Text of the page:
Robert Abela’s Sunday sermon yesterday will have gone down like all other Sunday sermons. It tickled people’s confirmation bias, realigning people to the convictions they were born to. Perhaps a handful might have been curious to see if Robert Abela would react to Times of Malta’s story that morning. They should have known better than to expect a reaction from the prime minister to a scandal that would rock his government if and only if he were to make the mistake of acknowledging it exists. In this country, if you pretend the shark that is chasing you is not there, the shark won’t bite you.
It’s interesting to read about what Robert Abela did not say. Often, it’s far more interesting than anything he does say. Perhaps not this time.
Robert Abela announced that the government will be publishing rules to regulate temping agencies that are the vehicles through which thousands of people, mostly from South Asia, have been imported to work to transport food, on construction sites, in catering, and in healthcare.
Robert Abela was reacting to several things there. On the surface he may have been reacting to people feeling sympathy for the imported workers who are paid poorly, overworked, and forced to live in substandard conditions. He may have been reacting to trade unions complaining that an underpaid imported labour force is depressing salaries both for them as well as for indigenous labour.
More likely Robert Abela would have been pandering to the racist lament that there are too many brown people, and the government doesn’t seem to be doing much to keep this sun-burnt island and its cloudy ethnic soup of native inhabitants free from the contamination of coloured inferiors. I’m sorry I’m adopting the rhetoric that light brown Maltese people borrow from Nazis to describe people of a slightly darker shade of brown but without that discourse it’s hard to understand the significance of Robert Abela’s political choices.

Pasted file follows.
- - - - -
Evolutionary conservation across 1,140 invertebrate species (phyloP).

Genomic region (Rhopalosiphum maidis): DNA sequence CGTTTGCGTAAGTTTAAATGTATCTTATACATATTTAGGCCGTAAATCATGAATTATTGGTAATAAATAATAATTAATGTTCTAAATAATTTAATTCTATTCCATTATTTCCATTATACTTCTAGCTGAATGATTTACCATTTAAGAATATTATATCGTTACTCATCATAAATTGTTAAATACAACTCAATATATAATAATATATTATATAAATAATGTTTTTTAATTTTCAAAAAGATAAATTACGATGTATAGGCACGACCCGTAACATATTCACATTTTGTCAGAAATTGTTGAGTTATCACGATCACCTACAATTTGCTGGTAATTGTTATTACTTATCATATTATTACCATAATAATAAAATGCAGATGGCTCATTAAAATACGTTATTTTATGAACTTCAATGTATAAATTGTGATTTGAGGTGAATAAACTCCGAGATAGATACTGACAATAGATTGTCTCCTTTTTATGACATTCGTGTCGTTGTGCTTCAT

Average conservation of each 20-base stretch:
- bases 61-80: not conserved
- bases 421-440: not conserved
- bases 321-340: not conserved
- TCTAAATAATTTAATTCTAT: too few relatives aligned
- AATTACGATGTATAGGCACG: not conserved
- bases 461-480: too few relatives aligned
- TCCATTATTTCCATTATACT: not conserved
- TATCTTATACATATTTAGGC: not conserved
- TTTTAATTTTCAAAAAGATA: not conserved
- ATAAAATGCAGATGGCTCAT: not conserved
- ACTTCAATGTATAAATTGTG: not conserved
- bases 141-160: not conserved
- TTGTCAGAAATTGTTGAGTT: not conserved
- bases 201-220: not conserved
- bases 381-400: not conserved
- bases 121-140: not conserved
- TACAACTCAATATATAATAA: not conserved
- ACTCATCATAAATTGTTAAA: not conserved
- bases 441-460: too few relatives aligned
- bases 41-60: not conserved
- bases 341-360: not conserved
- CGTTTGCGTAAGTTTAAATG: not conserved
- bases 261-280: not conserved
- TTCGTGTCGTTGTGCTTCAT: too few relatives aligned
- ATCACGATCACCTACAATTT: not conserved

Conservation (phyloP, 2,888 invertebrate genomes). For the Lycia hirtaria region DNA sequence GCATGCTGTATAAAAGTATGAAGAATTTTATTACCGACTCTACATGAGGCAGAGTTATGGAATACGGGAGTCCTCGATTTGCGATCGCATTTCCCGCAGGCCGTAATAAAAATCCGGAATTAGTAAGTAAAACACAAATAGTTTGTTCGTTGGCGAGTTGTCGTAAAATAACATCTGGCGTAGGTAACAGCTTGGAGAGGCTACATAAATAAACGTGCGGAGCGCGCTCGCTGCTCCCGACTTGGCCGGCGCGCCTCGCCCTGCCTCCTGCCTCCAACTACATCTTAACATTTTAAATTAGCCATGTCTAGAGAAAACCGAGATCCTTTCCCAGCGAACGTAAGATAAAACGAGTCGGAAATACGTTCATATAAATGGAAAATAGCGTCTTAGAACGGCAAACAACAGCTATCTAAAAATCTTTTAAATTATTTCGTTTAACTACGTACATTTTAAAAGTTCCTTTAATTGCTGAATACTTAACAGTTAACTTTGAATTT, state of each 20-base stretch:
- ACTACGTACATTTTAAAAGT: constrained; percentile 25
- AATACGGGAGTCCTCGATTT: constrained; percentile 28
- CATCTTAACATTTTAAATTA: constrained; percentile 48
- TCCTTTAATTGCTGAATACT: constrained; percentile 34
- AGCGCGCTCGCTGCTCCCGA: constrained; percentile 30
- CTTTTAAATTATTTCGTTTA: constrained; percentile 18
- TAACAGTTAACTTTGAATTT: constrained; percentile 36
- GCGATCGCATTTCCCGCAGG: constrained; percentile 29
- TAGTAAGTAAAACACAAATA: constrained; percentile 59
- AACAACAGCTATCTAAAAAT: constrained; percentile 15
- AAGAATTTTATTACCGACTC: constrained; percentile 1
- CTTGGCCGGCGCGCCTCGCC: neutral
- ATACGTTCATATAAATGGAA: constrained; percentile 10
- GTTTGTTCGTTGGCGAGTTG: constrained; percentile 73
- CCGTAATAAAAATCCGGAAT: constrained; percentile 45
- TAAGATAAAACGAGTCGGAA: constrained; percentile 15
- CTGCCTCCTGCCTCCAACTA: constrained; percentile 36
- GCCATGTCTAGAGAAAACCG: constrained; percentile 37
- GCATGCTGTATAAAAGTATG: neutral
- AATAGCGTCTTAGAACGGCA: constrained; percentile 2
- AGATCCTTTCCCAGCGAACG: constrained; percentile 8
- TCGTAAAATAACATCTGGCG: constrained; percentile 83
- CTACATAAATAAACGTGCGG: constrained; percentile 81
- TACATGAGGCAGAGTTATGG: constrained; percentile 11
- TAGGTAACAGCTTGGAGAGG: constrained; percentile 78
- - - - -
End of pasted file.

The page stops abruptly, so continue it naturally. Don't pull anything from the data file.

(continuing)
From Times of Malta’s reports here are some statements Robert Abela made yesterday.
“Speaking on One Radio, Abela said the government will be introducing new legislation to regulate employment agencies that import foreign workers.” The prime minister may or may not have intended to suggest that such legislation does not currently exist. It does. The Employment Agencies Regulation has been in place since 1996 and is absolutely in force. In force, but not necessarily enforced.
They may have forgotten it’s there because since it was first introduced in 1996, the regulation was updated in 1997, 2007, 2010 and 2012. A small update in 2016 came with the renaming of the old ETC to Jobsplus which was a find and replace job, so they probably never noticed making the change.
“’The reality is anyone could wake up one day and decide to open a temping agency, just like that, and this was happening at one point,’ Abela said.” If by “one point” he means some time before 1996 then the prime minister has a point, as it were. But of course, since he’s not teaching an employment law history course his remark is at best misleading.